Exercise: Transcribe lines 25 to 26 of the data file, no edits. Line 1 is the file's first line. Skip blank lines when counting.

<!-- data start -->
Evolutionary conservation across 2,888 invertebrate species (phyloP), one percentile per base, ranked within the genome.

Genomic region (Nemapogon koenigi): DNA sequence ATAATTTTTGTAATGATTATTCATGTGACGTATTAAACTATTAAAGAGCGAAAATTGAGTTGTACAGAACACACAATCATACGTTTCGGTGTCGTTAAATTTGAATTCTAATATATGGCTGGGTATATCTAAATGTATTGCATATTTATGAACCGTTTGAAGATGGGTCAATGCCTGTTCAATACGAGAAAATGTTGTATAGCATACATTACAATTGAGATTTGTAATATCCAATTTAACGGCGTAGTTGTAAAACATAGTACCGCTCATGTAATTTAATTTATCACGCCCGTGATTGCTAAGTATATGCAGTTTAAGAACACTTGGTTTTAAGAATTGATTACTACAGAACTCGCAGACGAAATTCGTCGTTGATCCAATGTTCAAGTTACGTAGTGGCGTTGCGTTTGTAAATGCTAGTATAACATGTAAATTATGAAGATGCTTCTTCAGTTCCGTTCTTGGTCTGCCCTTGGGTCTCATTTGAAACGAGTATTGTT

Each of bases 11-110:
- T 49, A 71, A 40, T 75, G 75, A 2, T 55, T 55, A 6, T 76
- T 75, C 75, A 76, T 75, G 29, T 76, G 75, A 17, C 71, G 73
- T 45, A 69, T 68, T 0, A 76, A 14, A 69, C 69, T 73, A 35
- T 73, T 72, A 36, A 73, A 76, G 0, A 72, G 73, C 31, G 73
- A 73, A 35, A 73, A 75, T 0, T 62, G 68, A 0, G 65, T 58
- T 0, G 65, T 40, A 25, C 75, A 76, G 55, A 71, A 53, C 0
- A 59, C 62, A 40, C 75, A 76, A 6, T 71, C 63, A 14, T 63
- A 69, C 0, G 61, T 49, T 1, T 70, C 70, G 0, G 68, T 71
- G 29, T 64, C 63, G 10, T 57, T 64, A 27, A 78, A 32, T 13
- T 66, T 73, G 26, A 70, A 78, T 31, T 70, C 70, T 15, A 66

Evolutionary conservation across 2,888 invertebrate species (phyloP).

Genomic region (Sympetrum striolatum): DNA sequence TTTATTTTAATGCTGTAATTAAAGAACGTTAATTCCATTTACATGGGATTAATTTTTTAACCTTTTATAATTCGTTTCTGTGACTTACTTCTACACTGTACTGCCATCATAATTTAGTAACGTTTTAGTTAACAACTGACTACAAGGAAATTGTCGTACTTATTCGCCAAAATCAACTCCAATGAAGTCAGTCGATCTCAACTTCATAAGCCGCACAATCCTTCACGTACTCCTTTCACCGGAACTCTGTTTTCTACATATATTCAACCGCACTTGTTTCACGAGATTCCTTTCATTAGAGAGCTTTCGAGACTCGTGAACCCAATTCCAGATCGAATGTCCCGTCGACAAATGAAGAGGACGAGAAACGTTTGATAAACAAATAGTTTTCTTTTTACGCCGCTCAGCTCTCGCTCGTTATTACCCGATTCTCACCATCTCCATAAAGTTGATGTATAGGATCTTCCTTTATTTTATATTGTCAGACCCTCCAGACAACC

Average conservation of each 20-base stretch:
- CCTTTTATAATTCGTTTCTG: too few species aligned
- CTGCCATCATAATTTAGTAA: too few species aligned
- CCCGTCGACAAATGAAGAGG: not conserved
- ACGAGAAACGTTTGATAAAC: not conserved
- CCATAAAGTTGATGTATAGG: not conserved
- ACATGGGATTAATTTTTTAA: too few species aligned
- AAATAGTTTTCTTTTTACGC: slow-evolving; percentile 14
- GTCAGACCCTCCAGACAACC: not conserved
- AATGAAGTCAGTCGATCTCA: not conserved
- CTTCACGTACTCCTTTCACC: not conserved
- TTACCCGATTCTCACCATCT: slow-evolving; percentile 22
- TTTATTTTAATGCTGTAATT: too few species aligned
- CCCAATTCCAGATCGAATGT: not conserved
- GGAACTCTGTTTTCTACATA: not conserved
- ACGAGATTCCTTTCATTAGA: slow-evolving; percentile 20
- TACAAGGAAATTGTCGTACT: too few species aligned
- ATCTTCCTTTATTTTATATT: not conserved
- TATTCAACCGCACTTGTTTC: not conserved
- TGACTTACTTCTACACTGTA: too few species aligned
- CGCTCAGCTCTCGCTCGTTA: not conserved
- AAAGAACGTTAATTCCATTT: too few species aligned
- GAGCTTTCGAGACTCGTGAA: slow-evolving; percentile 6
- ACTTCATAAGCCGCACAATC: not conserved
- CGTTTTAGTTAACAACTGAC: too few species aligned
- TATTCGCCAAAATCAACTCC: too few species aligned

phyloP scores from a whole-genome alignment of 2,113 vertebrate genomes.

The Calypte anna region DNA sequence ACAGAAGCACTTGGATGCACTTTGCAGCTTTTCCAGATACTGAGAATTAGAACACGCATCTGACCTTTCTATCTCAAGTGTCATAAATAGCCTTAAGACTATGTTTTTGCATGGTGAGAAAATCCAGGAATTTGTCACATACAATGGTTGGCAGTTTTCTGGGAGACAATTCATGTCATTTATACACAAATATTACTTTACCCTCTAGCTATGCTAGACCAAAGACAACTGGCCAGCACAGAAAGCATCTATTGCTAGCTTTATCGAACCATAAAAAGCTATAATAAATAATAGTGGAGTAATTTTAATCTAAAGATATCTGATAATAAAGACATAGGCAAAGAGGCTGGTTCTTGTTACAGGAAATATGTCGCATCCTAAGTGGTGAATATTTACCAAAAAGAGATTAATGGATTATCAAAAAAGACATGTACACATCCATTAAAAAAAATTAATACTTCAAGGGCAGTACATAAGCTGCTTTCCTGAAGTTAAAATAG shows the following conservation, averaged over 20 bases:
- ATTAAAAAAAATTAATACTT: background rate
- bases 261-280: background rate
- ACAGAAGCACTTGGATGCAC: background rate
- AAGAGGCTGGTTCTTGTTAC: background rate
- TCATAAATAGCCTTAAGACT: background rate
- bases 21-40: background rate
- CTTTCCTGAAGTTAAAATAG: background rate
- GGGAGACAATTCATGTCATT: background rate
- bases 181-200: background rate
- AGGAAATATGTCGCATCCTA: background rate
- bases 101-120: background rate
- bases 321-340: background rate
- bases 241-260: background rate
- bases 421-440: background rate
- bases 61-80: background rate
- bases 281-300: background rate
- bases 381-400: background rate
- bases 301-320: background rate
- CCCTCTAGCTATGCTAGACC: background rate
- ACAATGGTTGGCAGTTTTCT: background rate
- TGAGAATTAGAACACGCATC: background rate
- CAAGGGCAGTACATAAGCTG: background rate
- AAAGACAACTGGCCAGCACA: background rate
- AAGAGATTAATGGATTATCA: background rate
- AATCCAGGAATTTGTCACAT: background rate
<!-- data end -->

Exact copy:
- AATGAAGTCAGTCGATCTCA: not conserved
- CTTCACGTACTCCTTTCACC: not conserved